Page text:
Dave on Demand: Down for the ratings count

"Whitney," with Chris D'Elia as Alex Miller, and Whitney Cummings as Whitney Cummings.
"Whitney," with Chris D'Elia as Alex Miller, and Whitney Cummings as Whitney Cummings. (JORDAN ALTHAUS / NBC)

 

Posted: October 08, 2011

Autumn is here and the recently introduced network shows are already falling like, well, like leaves.

This week NBC canceled The Playboy Club and Free Agents, while the CW dropped H8R.

Do you have any idea how irredeemably awful you have to be to get canceled by the CW? There are infomercials that get better ratings than its prime-time fare.

So who's next? Here's your fall TV death watch.

A handful of shows are exempt. The sitcoms New Girl, Up All Night, and Whitney already received full season pickups, which is like getting the immunity idol on Survivor.

But embracing these series seems almost giddily optimistic. Take Whitney. Please. In the last week for which Nielsen figures were available, it lost more than 20 percent of its audience from the previous week and ranked number 63 among all broadcast programs. NBC, meet your new albatross.

Fox's pterodactyl turkey Terra Nova won't get canceled because the network has too much invested in it and because none of the executives are willing to be the one to walk into Steven Spielberg's office and tell him that his show stinks.

I'm already on the record as saying How to Be a Gentleman would get a quick hook, but to my dismay, it opened relatively strong with nearly 9 million viewers. How many of you are going back for a second helping? Show of hands. I thought so. I'm sticking with my prediction.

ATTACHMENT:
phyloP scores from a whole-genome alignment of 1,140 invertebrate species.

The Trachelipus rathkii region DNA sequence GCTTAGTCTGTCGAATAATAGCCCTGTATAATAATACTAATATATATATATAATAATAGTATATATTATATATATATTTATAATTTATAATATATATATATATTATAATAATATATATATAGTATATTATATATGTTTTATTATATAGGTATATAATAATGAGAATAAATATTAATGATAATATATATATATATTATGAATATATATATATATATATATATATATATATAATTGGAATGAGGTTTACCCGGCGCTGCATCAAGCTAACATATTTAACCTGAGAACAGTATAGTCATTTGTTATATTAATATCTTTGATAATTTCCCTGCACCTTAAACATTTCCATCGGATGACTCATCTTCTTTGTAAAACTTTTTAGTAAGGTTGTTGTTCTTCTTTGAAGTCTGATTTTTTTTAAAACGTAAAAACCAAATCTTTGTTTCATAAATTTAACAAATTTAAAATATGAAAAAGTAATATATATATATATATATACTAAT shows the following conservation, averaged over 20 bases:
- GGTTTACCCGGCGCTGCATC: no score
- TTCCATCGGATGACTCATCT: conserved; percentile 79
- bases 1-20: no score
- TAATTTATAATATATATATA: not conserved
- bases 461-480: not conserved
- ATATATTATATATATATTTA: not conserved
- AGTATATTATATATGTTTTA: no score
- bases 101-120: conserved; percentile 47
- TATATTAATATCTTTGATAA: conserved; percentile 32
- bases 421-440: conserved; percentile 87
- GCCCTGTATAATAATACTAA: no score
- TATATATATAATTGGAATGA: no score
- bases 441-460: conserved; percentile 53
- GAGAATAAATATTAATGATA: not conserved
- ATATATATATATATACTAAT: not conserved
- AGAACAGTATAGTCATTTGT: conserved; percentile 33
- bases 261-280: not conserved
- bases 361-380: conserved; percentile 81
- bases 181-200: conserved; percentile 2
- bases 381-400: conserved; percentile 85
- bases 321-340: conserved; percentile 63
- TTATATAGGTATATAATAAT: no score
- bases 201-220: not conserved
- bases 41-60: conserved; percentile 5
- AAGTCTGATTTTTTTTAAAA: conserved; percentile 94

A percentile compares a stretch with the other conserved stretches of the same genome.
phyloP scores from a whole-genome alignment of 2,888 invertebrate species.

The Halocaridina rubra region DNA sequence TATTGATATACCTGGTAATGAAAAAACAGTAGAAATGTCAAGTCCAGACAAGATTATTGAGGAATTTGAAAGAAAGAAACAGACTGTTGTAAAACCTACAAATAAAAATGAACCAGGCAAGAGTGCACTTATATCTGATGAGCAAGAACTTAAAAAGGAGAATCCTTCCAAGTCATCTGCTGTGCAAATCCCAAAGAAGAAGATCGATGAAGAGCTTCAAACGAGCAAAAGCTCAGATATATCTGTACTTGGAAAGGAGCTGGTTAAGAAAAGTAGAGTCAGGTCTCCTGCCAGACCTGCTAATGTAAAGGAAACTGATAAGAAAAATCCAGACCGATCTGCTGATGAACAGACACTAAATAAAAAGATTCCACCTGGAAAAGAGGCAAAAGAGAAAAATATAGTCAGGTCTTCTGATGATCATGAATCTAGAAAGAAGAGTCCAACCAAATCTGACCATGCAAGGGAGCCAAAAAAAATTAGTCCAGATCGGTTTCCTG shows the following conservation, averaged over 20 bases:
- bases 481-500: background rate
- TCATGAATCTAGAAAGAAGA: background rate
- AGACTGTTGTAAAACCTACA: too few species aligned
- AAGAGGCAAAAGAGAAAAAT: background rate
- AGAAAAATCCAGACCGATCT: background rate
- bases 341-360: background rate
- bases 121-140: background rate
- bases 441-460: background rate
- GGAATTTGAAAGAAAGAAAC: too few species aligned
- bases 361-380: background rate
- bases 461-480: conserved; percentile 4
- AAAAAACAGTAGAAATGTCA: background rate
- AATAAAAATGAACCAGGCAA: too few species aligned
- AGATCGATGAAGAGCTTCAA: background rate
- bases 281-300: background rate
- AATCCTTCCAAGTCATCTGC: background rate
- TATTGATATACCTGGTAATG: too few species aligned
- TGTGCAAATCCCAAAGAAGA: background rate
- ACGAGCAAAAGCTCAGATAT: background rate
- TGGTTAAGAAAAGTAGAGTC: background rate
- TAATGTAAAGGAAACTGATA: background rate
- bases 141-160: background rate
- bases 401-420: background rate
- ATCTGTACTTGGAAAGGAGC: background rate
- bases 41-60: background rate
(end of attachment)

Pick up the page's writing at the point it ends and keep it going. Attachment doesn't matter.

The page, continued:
The fact is every one of the new shows has experienced audience erosion since its debut. The two on the endangered list are Charlie's Angels and Pan Am, which experienced drops approaching 30 percent. Ouch!

I stopped watching Pan Am because I couldn't stand seeing how glamorous old-time aviation was. Not after they showed a scene of Cuban refugees being packed onto a plane to flee their island in the '60s. The conditions inside that aircraft were still better than modern air travel.

Background check. You say you're looking for a job? Try the NYPD. Apparently they'll hire just about anybody.

When we first met Carrie (Poppy Montgomery) on CBS's Unforgettable, she was making her living counting cards in illegal underground gambling dens, sometimes having to shoot her way out with her winnings.

Two weeks later, after consulting on a couple of cases, she's assigned to a squad room and carrying a badge and gun.

Wonder what she put down under "previous employment"?

What are we auditioning for? This week, there was a big sing-off on Glee between Rachel and Mercedes to determine who would get the lead in the school production of West Side Story.

So which of Maria's songs did they throw down on? "Somewhere"? "I Feel Pretty"?

No, they were asked to sing "Out Here on My Own" from Fame. And that would be because . . .?

Tropical species. Because of a youth misspent in rock arenas, my hearing is not as good as it should be. So all week, I kept mishearing the promo for Hawaii Five-O ("Someone is killing Navy Seals") as "Someone is killing baby seals."

And I kept wondering, "Do they even have seals in Waikiki?" Then they would show a picture of guest star Billy Baldwin with his hair all greased back, and I'd think, "Yeah, he looks just like the type who would hurt one of those cute little defenseless mammals."

Slander! On this week's Boardwalk Empire, Nucky Thompson, recently arrested for voter fraud, faces a pack of reporters. "Is there an honest man in Atlantic City?" asks one.

"Is there a sober reporter at the Philadelphia Inquirer?" Nucky fires back.

I take exception to that wisecrack. I'll have you know there are plenty of sober reporters here at The Inquirer. It's the editors who are drunk.


Contact staff writer David Hiltbrand at 215-854-4552 or dhiltbrand@phillynews.com. Read his pop culture blog at www.philly.com/philly/blogs/dave_on_demand.

 

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